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Dad up! I once thought it took grit to man up. 



Star-Wars-Come-to-the-Dark-Side-ApronGrandma doesn’t want to visit because she loves you. She knows that she can use the holidays to release her vengeance and strike you down. Search your feelings. You know it to be true. Think back to when you visited their peaceful home this summer.

My step-dad likes to say, “The two greatest days are when your grandkids come to visit and the day they leave.” Every summer my chaotic clan visits their empty nest and turns it into a pigsty. After a week of nearly killing their pets with dropped legos and chocolate, we leave them to discover soiled pants and carnage after we’ve fled their hospitality. I assume it will take them a full year to forget and invite us back. But they have concocted a better plan. The diabolic geriatrics baked a revenge plot disguised as an innocent holiday visit to our home. They will arrive with gifts, goodies, and hugs. Yet I know they are really delivering a holiday basket full of…revenge of the grandparents!

How will they pay us back for a lifetime of torturing them? Easy: they wind-up our kids, form an allegiance and turn them against us. I’m not saying our grandparents share the same strategy as ISIS, but that’s mainly because I’m too scared. Of my Mom. Let me show you exactly their sweetly-veiled plan so you can attempt to defend it.

Tactic 1: The Phantom Menace: Master of guilt “No, go ahead, young Anakin. Desert your mother and run off to be a Jedi while I’m left to be a slave. Don’t worry about me.”

It took two months assuring my mother that we did want her to visit. Once you invite the vampire into your home…I know I’m crossing my movie references but I get all my wisdom from the cinema that raised me.

Tactic 2: Attack of the Sweets: Once you’ve invited the dark lord to your home, grandparents first strike by pumping your kids full of sugar. From day one of my Mom’s week long Thanksgiving/Hanukkah/Christmas visit, I noticed my 8 year-old guzzling Pepsis constantly. His Mimi let him buy a case at the store of the caffeinated, sugar-filled cans that he always asks for and we never give him. They went to the store to get the ingredients to make her “famous Mimi cheesecake”. We’ve all fallen prey to the cheesecake for years. This visit I discover them eating it for breakfast and in between every meal. The bottomless cheesecake kept returning as Mimi kept making new ones every other day. She even made one on her departure to remember her by. Then, like a good drug dealer, as soon as they get used to the daily treat, she leaves them wanting their next fix. And we try to return them to eating vegetables.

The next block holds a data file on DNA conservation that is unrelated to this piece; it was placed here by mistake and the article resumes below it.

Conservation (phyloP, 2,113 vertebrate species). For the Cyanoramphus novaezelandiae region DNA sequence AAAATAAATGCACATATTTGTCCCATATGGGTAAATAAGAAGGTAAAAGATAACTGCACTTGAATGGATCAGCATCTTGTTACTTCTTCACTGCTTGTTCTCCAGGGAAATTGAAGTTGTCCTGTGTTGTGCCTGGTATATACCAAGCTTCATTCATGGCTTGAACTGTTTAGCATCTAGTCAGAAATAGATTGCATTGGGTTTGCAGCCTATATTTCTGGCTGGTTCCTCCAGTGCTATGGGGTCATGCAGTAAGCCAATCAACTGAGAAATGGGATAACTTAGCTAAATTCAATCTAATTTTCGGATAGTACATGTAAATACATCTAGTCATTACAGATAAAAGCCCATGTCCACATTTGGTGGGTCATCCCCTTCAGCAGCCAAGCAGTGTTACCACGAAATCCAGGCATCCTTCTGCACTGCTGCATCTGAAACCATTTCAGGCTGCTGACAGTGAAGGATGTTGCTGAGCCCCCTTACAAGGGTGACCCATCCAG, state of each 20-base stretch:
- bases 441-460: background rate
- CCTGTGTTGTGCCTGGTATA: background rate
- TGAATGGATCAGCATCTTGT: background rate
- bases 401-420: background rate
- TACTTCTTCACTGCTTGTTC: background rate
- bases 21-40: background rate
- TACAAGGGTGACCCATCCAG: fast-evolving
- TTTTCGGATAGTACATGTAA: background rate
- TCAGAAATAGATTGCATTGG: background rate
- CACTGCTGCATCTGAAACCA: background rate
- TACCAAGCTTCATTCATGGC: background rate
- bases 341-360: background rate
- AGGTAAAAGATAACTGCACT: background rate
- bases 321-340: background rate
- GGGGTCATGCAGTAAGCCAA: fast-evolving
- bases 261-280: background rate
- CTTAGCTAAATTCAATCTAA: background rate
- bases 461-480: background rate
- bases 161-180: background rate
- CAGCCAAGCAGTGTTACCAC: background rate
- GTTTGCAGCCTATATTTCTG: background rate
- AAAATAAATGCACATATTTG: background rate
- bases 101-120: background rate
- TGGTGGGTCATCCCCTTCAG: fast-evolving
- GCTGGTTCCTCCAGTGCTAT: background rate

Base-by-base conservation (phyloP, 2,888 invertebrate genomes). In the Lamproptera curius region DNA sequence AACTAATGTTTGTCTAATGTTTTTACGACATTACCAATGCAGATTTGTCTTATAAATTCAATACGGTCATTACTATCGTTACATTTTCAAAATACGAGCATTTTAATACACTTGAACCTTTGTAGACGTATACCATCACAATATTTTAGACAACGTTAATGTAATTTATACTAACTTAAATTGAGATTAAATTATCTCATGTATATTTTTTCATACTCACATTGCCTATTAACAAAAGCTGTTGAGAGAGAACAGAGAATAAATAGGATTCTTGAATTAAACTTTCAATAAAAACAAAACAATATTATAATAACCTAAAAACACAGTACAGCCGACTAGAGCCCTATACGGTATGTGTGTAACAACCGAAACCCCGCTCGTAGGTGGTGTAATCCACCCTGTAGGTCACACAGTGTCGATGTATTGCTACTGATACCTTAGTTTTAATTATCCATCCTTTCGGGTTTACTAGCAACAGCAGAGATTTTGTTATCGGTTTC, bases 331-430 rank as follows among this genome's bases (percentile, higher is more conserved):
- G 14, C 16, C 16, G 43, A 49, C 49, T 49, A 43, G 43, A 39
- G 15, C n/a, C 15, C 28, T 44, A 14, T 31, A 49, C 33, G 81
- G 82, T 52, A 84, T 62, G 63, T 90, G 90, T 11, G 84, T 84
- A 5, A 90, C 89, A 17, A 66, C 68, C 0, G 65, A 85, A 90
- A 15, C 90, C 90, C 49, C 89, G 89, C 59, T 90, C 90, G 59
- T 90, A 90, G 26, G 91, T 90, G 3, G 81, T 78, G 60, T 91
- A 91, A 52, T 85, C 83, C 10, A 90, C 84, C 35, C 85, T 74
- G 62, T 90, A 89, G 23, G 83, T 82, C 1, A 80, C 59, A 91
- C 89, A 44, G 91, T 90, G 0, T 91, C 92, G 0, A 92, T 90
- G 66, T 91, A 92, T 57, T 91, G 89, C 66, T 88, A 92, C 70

Tactic 3: Revenge of the Gifts: Gifts or time-bombs? When the kids were younger, grandparents would wreak their revenge with screaming, flashing toys and singing cards that drive parents bonkers. Now they have gotten craftier buying drones and advanced toys that make kids hug their grandparents in total ecstasy. Then when the grandparents are long gone, we are required to assemble, register the toy online, find the instructional video, and missing batteries. Then finally we attempt to fix the greatest gift ever when it breaks one day later. We fail. We are now the enemy that won’t fix the grandparents’ generous splendor.